Why do people network? At first blush, the question seems to answer itself: to find a new job, or be more effective in my present job. However, the recession is driving some job-seekers to think about network contacts more like the way they view other relationships in their lives.
Any blurring of lines between personal and career relationships is usually considered a no-no. But the push to rethink assumptions about what you give and expect from other people can be an indirect benefit from the soul-searching triggered by a drawn-out career transition.
A contact in transition told me and a mutual friend in an e-mail last month: "Both of you have been at the hub of the wheel which is my ever expanding universe of connections... You are two guys that I haven't had to wear my 'work face' with all of the time, and in return I feel that the candor has been mutual."
Financial analysis and career management each place a high premium on being unemotional, focused and strategic. One definition of "strategic" is "clever, calculated" - with synonyms that include "cunning," "dishonest," and "tricky," according to Roget's Thesaurus. In a job interview or negotiation, circumspect and calculated responses are frequently necessary. But if it reaches the point where that's how you approach every interaction with a professional associate, then you're in danger of losing your soul.
A Valuable Tonic
My contact's steadfast focus on the human element is a valuable tonic for me and anyone else - whether employed or not - who is prone to be strategic and analytical all the time. Heed his example, and you won't become the kind of soulless exploiter who cultivates networking contacts only because of what you think they can do for you.
The philosopher Martin Buber categorized human relationships as either "I-thou" or "I-it." An I-thou relationship represents a complete encounter between two beings, where neither desires to control or define the other. In contrast, "I-it" describes relationships where one person treats the other as an object whose purpose is to serve the individual's interest.
The dilemma is rivetingly fleshed out in the 1997 film, Devil's Advocate. The film's protagonist Kevin Lomax, an up-and-coming attorney played by Keanu Reeves, is repeatedly forced to choose between doing right by the people around him, or sacrificing those people to achieve a series of career goals. Kevin wants to do the right thing. But again and again he succumbs to the temptations - the thrill of winning in court, and escalating material rewards - proferred by his boss and mentor, the firm's managing partner.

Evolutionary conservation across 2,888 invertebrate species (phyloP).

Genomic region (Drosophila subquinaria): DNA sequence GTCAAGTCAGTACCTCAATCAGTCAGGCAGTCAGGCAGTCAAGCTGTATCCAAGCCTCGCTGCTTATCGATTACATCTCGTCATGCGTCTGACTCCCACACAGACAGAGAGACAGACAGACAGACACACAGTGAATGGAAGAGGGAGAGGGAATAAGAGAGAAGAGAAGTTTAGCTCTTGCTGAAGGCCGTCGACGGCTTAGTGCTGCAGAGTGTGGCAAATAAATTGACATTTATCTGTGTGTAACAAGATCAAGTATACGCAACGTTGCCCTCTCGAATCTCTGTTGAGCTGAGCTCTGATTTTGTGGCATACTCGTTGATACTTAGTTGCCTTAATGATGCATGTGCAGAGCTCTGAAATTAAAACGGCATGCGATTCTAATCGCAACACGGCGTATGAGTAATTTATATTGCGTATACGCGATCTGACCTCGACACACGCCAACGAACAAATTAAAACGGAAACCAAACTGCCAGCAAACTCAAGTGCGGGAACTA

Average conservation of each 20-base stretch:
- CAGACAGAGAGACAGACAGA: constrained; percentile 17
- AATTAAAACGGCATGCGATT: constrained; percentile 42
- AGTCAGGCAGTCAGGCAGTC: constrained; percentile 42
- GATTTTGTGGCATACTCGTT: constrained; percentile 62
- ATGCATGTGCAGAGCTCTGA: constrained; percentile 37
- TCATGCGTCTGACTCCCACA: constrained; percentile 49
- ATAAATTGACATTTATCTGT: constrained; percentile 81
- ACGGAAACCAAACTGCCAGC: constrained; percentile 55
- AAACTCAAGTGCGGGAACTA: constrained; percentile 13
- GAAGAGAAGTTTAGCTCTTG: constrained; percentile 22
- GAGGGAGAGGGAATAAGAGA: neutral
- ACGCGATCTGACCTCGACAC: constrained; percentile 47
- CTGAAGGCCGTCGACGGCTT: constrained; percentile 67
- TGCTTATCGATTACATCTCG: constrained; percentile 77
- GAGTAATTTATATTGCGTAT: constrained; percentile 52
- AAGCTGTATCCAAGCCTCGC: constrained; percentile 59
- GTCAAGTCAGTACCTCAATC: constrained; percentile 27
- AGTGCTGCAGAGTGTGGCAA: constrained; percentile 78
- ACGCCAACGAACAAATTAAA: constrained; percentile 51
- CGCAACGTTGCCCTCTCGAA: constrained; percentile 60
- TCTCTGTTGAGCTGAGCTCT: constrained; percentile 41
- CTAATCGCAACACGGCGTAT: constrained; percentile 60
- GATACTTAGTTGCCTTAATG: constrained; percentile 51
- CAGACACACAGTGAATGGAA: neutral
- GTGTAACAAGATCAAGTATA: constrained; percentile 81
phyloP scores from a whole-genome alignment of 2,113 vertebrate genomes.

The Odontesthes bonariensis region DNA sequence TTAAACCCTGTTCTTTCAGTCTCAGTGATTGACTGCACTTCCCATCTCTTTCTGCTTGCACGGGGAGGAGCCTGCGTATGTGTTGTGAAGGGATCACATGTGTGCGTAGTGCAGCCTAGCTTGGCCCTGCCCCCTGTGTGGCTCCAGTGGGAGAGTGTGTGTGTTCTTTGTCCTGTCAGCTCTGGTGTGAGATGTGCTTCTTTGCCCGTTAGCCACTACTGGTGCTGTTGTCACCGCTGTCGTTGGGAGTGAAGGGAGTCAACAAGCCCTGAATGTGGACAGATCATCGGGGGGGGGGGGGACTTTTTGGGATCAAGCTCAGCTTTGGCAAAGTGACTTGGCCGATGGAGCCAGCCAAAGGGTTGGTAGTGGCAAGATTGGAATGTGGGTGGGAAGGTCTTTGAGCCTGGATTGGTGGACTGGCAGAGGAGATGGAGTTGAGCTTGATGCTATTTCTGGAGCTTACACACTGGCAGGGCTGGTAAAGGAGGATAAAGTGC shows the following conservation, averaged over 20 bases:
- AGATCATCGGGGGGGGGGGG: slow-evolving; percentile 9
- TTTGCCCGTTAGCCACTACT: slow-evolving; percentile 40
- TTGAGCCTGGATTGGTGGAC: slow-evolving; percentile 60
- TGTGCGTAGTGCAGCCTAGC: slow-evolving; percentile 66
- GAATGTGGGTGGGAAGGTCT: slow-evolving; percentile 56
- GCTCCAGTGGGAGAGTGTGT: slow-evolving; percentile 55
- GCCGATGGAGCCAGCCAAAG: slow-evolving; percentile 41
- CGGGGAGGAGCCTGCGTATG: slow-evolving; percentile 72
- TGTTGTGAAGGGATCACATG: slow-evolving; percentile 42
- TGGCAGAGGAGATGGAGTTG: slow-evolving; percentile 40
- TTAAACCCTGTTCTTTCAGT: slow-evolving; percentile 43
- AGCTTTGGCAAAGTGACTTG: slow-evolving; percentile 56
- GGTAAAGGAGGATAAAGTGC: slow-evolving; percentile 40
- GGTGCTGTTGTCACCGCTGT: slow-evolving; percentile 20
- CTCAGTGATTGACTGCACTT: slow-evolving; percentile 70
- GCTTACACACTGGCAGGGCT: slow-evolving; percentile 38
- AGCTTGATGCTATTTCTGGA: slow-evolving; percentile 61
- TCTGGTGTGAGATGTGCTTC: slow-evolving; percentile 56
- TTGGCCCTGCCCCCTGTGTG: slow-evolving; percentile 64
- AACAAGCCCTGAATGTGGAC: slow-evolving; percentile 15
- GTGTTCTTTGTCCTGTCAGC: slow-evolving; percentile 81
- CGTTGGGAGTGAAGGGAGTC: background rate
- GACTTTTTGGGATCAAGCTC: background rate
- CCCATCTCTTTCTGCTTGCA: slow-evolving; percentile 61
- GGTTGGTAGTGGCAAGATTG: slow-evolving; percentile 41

'I Let Her Go'
After the grisly suicide of his wife Mary Ann, which Kevin witnessed but couldn't prevent at that moment, he and boss John Milton debate who was responsible. "You could have saved her anytime you wanted," Milton says. "All she wanted was love. Hey, you were too ... busy. Face it, you started lookin' to better-deal her the minute you got here (New York)."
Milton reminds Kevin that when Mary Ann's emotional tailspin became evident, he had urged Kevin to step aside from the important case he was then handling to attend to her - even at the cost of losing the case. "I told you to take care of your wife. I told you the world would understand. What did you do? 'Ya know what scares me John, I leave the case, she gets better, and then I hate her for it.' Remember?....It looks like you didn't care for Mary Ann, Kevin. You're involved with someone else: Yourself."
"You're right. I did it all. I let her go," Kevin replies.
Devil's Advocate, like Rosemary's Baby some three decades earlier, is all about career management. Its moral is, keep things in perspective. Victory, money and power are great, but so is the danger of being seduced by them. Staying grounded, knowing who you are and deriving satisfaction from helping others achieve their goals, are just as essential for coping with the temptations of success as for surviving a long stretch of unemployment or underemployment.
So, when weighing any career decision, always strive to keep the values that really matter front and center on your list of criteria. And remember that the voice in your head that's forever pulling you the opposite way - as Al Pacino's John Milton does throughout Devil's Advocate - is truly the voice of the devil.